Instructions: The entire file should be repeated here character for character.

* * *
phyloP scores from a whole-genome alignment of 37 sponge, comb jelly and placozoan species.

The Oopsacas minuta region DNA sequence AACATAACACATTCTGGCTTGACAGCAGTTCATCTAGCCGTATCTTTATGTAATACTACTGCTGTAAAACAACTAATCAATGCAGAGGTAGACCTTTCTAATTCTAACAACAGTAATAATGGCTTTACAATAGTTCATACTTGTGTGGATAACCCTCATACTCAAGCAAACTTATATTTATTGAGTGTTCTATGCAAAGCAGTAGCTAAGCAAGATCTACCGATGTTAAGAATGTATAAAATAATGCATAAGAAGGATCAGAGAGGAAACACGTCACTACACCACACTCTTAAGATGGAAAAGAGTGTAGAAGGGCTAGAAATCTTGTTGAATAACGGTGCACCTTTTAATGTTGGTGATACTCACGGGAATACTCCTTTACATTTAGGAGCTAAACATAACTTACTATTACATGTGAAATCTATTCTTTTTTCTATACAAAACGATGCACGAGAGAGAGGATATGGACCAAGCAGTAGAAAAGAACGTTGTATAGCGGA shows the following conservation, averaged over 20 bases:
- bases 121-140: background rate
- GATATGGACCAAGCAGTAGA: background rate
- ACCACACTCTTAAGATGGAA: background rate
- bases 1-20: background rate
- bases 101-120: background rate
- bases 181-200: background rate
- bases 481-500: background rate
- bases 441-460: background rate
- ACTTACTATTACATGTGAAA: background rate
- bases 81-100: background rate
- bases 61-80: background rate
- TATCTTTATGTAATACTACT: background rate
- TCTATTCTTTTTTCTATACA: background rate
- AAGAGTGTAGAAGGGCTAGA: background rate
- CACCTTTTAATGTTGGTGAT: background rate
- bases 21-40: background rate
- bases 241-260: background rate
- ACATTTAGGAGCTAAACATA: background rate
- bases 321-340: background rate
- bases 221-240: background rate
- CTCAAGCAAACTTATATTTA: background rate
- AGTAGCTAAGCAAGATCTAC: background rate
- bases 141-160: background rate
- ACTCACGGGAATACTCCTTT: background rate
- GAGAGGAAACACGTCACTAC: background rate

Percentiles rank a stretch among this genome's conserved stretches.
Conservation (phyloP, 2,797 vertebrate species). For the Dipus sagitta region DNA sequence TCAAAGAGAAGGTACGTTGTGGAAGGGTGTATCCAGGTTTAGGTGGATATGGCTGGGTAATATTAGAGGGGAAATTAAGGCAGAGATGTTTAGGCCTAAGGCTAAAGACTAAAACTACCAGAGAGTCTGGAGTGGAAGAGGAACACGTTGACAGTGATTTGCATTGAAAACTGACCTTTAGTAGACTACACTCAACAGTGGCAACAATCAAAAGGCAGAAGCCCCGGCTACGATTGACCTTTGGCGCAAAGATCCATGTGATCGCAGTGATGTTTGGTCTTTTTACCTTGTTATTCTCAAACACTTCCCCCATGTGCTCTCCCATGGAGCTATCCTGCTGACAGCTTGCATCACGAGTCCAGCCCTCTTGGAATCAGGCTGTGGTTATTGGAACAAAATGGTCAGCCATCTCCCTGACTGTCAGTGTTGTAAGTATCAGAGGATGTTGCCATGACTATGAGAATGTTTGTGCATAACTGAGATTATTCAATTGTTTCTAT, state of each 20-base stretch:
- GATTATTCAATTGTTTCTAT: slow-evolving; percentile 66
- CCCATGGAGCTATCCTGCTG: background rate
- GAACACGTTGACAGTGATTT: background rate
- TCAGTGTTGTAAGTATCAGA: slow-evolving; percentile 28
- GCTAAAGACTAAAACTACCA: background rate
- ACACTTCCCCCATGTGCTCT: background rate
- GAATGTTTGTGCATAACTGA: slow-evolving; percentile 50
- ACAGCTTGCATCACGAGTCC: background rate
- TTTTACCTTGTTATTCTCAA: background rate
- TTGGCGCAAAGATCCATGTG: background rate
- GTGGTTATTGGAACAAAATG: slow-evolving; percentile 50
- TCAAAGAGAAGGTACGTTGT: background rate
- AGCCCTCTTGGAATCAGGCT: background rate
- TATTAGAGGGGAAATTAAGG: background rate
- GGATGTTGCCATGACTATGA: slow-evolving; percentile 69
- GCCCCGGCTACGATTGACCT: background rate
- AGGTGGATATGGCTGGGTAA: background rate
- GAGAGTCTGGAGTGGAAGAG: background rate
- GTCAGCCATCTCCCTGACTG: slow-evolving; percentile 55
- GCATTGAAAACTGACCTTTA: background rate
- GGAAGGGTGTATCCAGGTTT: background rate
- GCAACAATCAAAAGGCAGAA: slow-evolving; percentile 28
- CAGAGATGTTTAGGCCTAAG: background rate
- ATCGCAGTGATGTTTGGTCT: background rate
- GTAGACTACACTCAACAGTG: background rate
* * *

phyloP scores from a whole-genome alignment of 37 sponge, comb jelly and placozoan species.

The Oopsacas minuta region DNA sequence AACATAACACATTCTGGCTTGACAGCAGTTCATCTAGCCGTATCTTTATGTAATACTACTGCTGTAAAACAACTAATCAATGCAGAGGTAGACCTTTCTAATTCTAACAACAGTAATAATGGCTTTACAATAGTTCATACTTGTGTGGATAACCCTCATACTCAAGCAAACTTATATTTATTGAGTGTTCTATGCAAAGCAGTAGCTAAGCAAGATCTACCGATGTTAAGAATGTATAAAATAATGCATAAGAAGGATCAGAGAGGAAACACGTCACTACACCACACTCTTAAGATGGAAAAGAGTGTAGAAGGGCTAGAAATCTTGTTGAATAACGGTGCACCTTTTAATGTTGGTGATACTCACGGGAATACTCCTTTACATTTAGGAGCTAAACATAACTTACTATTACATGTGAAATCTATTCTTTTTTCTATACAAAACGATGCACGAGAGAGAGGATATGGACCAAGCAGTAGAAAAGAACGTTGTATAGCGGA shows the following conservation, averaged over 20 bases:
- bases 121-140: background rate
- GATATGGACCAAGCAGTAGA: background rate
- ACCACACTCTTAAGATGGAA: background rate
- bases 1-20: background rate
- bases 101-120: background rate
- bases 181-200: background rate
- bases 481-500: background rate
- bases 441-460: background rate
- ACTTACTATTACATGTGAAA: background rate
- bases 81-100: background rate
- bases 61-80: background rate
- TATCTTTATGTAATACTACT: background rate
- TCTATTCTTTTTTCTATACA: background rate
- AAGAGTGTAGAAGGGCTAGA: background rate
- CACCTTTTAATGTTGGTGAT: background rate
- bases 21-40: background rate
- bases 241-260: background rate
- ACATTTAGGAGCTAAACATA: background rate
- bases 321-340: background rate
- bases 221-240: background rate
- CTCAAGCAAACTTATATTTA: background rate
- AGTAGCTAAGCAAGATCTAC: background rate
- bases 141-160: background rate
- ACTCACGGGAATACTCCTTT: background rate
- GAGAGGAAACACGTCACTAC: background rate

Percentiles rank a stretch among this genome's conserved stretches.
Conservation (phyloP, 2,797 vertebrate species). For the Dipus sagitta region DNA sequence TCAAAGAGAAGGTACGTTGTGGAAGGGTGTATCCAGGTTTAGGTGGATATGGCTGGGTAATATTAGAGGGGAAATTAAGGCAGAGATGTTTAGGCCTAAGGCTAAAGACTAAAACTACCAGAGAGTCTGGAGTGGAAGAGGAACACGTTGACAGTGATTTGCATTGAAAACTGACCTTTAGTAGACTACACTCAACAGTGGCAACAATCAAAAGGCAGAAGCCCCGGCTACGATTGACCTTTGGCGCAAAGATCCATGTGATCGCAGTGATGTTTGGTCTTTTTACCTTGTTATTCTCAAACACTTCCCCCATGTGCTCTCCCATGGAGCTATCCTGCTGACAGCTTGCATCACGAGTCCAGCCCTCTTGGAATCAGGCTGTGGTTATTGGAACAAAATGGTCAGCCATCTCCCTGACTGTCAGTGTTGTAAGTATCAGAGGATGTTGCCATGACTATGAGAATGTTTGTGCATAACTGAGATTATTCAATTGTTTCTAT, state of each 20-base stretch:
- GATTATTCAATTGTTTCTAT: slow-evolving; percentile 66
- CCCATGGAGCTATCCTGCTG: background rate
- GAACACGTTGACAGTGATTT: background rate
- TCAGTGTTGTAAGTATCAGA: slow-evolving; percentile 28
- GCTAAAGACTAAAACTACCA: background rate
- ACACTTCCCCCATGTGCTCT: background rate
- GAATGTTTGTGCATAACTGA: slow-evolving; percentile 50
- ACAGCTTGCATCACGAGTCC: background rate
- TTTTACCTTGTTATTCTCAA: background rate
- TTGGCGCAAAGATCCATGTG: background rate
- GTGGTTATTGGAACAAAATG: slow-evolving; percentile 50
- TCAAAGAGAAGGTACGTTGT: background rate
- AGCCCTCTTGGAATCAGGCT: background rate
- TATTAGAGGGGAAATTAAGG: background rate
- GGATGTTGCCATGACTATGA: slow-evolving; percentile 69
- GCCCCGGCTACGATTGACCT: background rate
- AGGTGGATATGGCTGGGTAA: background rate
- GAGAGTCTGGAGTGGAAGAG: background rate
- GTCAGCCATCTCCCTGACTG: slow-evolving; percentile 55
- GCATTGAAAACTGACCTTTA: background rate
- GGAAGGGTGTATCCAGGTTT: background rate
- GCAACAATCAAAAGGCAGAA: slow-evolving; percentile 28
- CAGAGATGTTTAGGCCTAAG: background rate
- ATCGCAGTGATGTTTGGTCT: background rate
- GTAGACTACACTCAACAGTG: background rate